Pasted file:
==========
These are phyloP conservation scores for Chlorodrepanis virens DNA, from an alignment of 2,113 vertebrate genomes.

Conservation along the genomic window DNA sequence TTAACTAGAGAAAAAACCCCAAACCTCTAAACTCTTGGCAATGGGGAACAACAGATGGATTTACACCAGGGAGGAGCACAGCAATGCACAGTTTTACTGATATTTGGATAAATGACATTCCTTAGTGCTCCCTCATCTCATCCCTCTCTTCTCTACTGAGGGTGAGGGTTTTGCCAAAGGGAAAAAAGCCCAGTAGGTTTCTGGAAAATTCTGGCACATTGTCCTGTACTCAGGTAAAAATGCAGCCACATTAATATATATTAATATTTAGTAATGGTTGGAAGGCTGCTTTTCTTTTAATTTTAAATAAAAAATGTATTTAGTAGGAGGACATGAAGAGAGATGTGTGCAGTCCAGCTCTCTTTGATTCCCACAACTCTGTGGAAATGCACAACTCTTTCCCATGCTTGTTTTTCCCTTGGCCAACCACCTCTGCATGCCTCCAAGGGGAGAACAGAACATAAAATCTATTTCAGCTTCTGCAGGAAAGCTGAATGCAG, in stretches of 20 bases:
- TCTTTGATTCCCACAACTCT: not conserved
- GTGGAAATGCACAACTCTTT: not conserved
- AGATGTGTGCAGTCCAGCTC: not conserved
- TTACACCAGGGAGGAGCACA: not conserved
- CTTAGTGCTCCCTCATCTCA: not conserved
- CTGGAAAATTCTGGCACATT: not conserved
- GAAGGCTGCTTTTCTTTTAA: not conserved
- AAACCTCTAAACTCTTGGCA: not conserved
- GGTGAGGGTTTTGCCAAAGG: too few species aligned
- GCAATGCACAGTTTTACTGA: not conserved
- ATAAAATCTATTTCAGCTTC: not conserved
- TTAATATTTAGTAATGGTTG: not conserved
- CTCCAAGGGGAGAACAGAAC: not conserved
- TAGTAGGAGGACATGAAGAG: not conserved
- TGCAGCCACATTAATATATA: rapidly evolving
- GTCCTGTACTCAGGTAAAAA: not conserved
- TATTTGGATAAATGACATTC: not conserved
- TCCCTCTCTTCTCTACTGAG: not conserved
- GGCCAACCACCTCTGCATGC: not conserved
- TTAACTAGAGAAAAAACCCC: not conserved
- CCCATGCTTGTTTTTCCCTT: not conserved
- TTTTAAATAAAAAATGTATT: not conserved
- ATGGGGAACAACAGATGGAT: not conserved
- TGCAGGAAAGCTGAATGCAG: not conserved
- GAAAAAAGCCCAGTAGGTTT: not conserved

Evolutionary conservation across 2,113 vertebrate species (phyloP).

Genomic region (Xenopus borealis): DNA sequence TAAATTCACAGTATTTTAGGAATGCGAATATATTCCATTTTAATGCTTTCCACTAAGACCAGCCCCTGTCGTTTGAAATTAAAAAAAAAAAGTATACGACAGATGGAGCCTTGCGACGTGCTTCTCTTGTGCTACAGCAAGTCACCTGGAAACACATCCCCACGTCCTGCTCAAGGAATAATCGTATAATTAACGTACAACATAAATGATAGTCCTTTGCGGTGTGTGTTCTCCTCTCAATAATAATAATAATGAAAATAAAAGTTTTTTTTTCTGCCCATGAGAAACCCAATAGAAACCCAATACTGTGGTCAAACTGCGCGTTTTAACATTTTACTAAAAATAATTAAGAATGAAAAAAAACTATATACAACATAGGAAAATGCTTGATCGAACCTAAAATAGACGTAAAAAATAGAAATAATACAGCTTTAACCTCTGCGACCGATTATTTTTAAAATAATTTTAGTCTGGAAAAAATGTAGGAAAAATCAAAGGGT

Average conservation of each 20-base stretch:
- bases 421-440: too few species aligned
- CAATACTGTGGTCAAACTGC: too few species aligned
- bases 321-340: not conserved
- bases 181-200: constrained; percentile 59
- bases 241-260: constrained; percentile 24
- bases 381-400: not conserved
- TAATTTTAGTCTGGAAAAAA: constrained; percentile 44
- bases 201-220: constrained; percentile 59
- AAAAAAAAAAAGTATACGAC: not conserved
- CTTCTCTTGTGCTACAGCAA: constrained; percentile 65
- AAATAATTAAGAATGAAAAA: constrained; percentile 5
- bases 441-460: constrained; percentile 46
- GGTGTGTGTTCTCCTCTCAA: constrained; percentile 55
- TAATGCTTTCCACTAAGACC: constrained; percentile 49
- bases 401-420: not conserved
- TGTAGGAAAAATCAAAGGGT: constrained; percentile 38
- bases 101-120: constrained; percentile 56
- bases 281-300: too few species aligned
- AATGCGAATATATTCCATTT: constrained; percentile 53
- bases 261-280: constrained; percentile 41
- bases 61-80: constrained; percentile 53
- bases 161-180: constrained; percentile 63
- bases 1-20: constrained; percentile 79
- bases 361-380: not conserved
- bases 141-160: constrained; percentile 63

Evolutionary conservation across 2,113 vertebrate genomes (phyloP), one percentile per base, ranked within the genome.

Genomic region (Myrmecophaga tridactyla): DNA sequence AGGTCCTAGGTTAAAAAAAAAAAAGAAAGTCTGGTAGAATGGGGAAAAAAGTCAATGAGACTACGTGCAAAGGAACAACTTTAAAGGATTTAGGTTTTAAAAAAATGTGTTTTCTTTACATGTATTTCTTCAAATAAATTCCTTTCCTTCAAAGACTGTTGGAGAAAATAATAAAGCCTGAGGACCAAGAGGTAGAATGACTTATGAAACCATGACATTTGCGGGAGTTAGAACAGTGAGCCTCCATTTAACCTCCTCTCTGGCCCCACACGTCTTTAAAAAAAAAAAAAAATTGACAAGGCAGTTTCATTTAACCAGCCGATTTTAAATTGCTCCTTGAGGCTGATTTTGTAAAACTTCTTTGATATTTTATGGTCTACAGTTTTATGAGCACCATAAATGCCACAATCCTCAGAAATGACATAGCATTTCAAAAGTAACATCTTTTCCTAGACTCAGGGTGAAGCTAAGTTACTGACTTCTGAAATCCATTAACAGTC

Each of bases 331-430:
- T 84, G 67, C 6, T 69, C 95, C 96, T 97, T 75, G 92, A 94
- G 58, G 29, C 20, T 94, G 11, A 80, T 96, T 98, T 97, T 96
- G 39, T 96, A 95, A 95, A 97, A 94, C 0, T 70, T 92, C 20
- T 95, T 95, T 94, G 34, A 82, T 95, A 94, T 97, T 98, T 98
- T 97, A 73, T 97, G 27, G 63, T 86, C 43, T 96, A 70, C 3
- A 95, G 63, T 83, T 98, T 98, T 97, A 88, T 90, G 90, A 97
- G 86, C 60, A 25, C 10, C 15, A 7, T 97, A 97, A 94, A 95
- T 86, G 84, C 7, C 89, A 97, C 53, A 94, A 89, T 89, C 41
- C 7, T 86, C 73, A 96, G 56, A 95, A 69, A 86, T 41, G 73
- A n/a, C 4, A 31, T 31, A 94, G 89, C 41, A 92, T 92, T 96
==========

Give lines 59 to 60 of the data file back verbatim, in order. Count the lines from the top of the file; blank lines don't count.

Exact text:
- T 84, G 67, C 6, T 69, C 95, C 96, T 97, T 75, G 92, A 94
- G 58, G 29, C 20, T 94, G 11, A 80, T 96, T 98, T 97, T 96